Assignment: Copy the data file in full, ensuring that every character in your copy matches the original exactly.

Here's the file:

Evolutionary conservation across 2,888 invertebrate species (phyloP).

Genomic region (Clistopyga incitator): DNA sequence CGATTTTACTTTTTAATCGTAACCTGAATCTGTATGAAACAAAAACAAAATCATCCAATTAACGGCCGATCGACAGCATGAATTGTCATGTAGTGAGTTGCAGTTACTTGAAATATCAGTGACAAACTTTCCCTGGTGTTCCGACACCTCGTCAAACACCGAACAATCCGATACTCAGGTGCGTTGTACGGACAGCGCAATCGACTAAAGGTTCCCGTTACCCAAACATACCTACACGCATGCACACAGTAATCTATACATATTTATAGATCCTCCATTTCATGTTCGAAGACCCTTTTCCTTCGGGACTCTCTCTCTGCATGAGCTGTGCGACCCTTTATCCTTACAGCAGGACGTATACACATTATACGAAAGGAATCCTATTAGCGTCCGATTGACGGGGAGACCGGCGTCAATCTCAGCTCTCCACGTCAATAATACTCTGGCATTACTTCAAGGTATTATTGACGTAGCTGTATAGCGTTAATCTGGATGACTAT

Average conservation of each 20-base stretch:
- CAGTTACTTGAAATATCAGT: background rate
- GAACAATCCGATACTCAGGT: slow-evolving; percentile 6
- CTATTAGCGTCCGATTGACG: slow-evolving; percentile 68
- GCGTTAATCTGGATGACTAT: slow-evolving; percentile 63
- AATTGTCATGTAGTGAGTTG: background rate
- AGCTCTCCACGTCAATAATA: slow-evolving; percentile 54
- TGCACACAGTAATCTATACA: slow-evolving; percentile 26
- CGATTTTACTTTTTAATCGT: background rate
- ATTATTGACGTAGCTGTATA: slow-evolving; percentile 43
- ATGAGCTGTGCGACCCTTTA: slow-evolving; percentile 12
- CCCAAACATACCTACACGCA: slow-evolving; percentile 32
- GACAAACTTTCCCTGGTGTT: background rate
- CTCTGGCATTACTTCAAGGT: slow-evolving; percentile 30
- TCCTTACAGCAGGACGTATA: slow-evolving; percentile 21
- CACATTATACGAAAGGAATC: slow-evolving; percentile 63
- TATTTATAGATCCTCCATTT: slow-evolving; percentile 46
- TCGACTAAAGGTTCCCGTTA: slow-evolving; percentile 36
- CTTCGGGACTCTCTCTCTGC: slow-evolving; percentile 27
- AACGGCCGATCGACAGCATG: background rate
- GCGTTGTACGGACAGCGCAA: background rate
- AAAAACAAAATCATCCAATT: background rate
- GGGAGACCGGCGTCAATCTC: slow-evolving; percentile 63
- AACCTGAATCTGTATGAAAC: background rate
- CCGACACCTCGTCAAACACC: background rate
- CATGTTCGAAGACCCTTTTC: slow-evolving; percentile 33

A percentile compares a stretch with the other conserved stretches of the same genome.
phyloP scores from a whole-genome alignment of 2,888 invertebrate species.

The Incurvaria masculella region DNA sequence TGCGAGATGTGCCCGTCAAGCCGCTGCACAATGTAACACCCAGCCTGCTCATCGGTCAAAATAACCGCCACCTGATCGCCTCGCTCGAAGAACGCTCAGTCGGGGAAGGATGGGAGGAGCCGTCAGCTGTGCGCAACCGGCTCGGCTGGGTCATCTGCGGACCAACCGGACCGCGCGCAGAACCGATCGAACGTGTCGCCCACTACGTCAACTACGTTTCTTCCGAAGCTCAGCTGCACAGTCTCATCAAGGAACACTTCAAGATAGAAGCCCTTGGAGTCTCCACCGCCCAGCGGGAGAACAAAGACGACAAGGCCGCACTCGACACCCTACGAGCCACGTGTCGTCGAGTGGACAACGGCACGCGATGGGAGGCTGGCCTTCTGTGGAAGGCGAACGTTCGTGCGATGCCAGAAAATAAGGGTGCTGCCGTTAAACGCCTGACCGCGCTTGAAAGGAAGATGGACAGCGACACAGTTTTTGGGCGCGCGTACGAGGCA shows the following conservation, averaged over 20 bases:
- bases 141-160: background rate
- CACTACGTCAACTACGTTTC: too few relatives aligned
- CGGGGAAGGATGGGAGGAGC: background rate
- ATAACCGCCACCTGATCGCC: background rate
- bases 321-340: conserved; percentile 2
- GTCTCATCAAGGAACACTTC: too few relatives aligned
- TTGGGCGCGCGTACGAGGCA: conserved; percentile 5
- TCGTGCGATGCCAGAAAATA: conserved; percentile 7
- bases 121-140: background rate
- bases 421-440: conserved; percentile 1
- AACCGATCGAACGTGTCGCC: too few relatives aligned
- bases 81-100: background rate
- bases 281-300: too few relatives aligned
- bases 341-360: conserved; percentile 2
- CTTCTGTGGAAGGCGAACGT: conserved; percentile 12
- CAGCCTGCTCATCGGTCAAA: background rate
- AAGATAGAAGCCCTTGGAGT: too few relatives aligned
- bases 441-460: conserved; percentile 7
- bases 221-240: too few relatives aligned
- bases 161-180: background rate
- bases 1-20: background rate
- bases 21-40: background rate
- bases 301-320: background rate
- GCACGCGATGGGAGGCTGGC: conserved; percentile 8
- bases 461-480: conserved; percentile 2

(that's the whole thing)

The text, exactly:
Evolutionary conservation across 2,888 invertebrate species (phyloP).

Genomic region (Clistopyga incitator): DNA sequence CGATTTTACTTTTTAATCGTAACCTGAATCTGTATGAAACAAAAACAAAATCATCCAATTAACGGCCGATCGACAGCATGAATTGTCATGTAGTGAGTTGCAGTTACTTGAAATATCAGTGACAAACTTTCCCTGGTGTTCCGACACCTCGTCAAACACCGAACAATCCGATACTCAGGTGCGTTGTACGGACAGCGCAATCGACTAAAGGTTCCCGTTACCCAAACATACCTACACGCATGCACACAGTAATCTATACATATTTATAGATCCTCCATTTCATGTTCGAAGACCCTTTTCCTTCGGGACTCTCTCTCTGCATGAGCTGTGCGACCCTTTATCCTTACAGCAGGACGTATACACATTATACGAAAGGAATCCTATTAGCGTCCGATTGACGGGGAGACCGGCGTCAATCTCAGCTCTCCACGTCAATAATACTCTGGCATTACTTCAAGGTATTATTGACGTAGCTGTATAGCGTTAATCTGGATGACTAT

Average conservation of each 20-base stretch:
- CAGTTACTTGAAATATCAGT: background rate
- GAACAATCCGATACTCAGGT: slow-evolving; percentile 6
- CTATTAGCGTCCGATTGACG: slow-evolving; percentile 68
- GCGTTAATCTGGATGACTAT: slow-evolving; percentile 63
- AATTGTCATGTAGTGAGTTG: background rate
- AGCTCTCCACGTCAATAATA: slow-evolving; percentile 54
- TGCACACAGTAATCTATACA: slow-evolving; percentile 26
- CGATTTTACTTTTTAATCGT: background rate
- ATTATTGACGTAGCTGTATA: slow-evolving; percentile 43
- ATGAGCTGTGCGACCCTTTA: slow-evolving; percentile 12
- CCCAAACATACCTACACGCA: slow-evolving; percentile 32
- GACAAACTTTCCCTGGTGTT: background rate
- CTCTGGCATTACTTCAAGGT: slow-evolving; percentile 30
- TCCTTACAGCAGGACGTATA: slow-evolving; percentile 21
- CACATTATACGAAAGGAATC: slow-evolving; percentile 63
- TATTTATAGATCCTCCATTT: slow-evolving; percentile 46
- TCGACTAAAGGTTCCCGTTA: slow-evolving; percentile 36
- CTTCGGGACTCTCTCTCTGC: slow-evolving; percentile 27
- AACGGCCGATCGACAGCATG: background rate
- GCGTTGTACGGACAGCGCAA: background rate
- AAAAACAAAATCATCCAATT: background rate
- GGGAGACCGGCGTCAATCTC: slow-evolving; percentile 63
- AACCTGAATCTGTATGAAAC: background rate
- CCGACACCTCGTCAAACACC: background rate
- CATGTTCGAAGACCCTTTTC: slow-evolving; percentile 33

A percentile compares a stretch with the other conserved stretches of the same genome.
phyloP scores from a whole-genome alignment of 2,888 invertebrate species.

The Incurvaria masculella region DNA sequence TGCGAGATGTGCCCGTCAAGCCGCTGCACAATGTAACACCCAGCCTGCTCATCGGTCAAAATAACCGCCACCTGATCGCCTCGCTCGAAGAACGCTCAGTCGGGGAAGGATGGGAGGAGCCGTCAGCTGTGCGCAACCGGCTCGGCTGGGTCATCTGCGGACCAACCGGACCGCGCGCAGAACCGATCGAACGTGTCGCCCACTACGTCAACTACGTTTCTTCCGAAGCTCAGCTGCACAGTCTCATCAAGGAACACTTCAAGATAGAAGCCCTTGGAGTCTCCACCGCCCAGCGGGAGAACAAAGACGACAAGGCCGCACTCGACACCCTACGAGCCACGTGTCGTCGAGTGGACAACGGCACGCGATGGGAGGCTGGCCTTCTGTGGAAGGCGAACGTTCGTGCGATGCCAGAAAATAAGGGTGCTGCCGTTAAACGCCTGACCGCGCTTGAAAGGAAGATGGACAGCGACACAGTTTTTGGGCGCGCGTACGAGGCA shows the following conservation, averaged over 20 bases:
- bases 141-160: background rate
- CACTACGTCAACTACGTTTC: too few relatives aligned
- CGGGGAAGGATGGGAGGAGC: background rate
- ATAACCGCCACCTGATCGCC: background rate
- bases 321-340: conserved; percentile 2
- GTCTCATCAAGGAACACTTC: too few relatives aligned
- TTGGGCGCGCGTACGAGGCA: conserved; percentile 5
- TCGTGCGATGCCAGAAAATA: conserved; percentile 7
- bases 121-140: background rate
- bases 421-440: conserved; percentile 1
- AACCGATCGAACGTGTCGCC: too few relatives aligned
- bases 81-100: background rate
- bases 281-300: too few relatives aligned
- bases 341-360: conserved; percentile 2
- CTTCTGTGGAAGGCGAACGT: conserved; percentile 12
- CAGCCTGCTCATCGGTCAAA: background rate
- AAGATAGAAGCCCTTGGAGT: too few relatives aligned
- bases 441-460: conserved; percentile 7
- bases 221-240: too few relatives aligned
- bases 161-180: background rate
- bases 1-20: background rate
- bases 21-40: background rate
- bases 301-320: background rate
- GCACGCGATGGGAGGCTGGC: conserved; percentile 8
- bases 461-480: conserved; percentile 2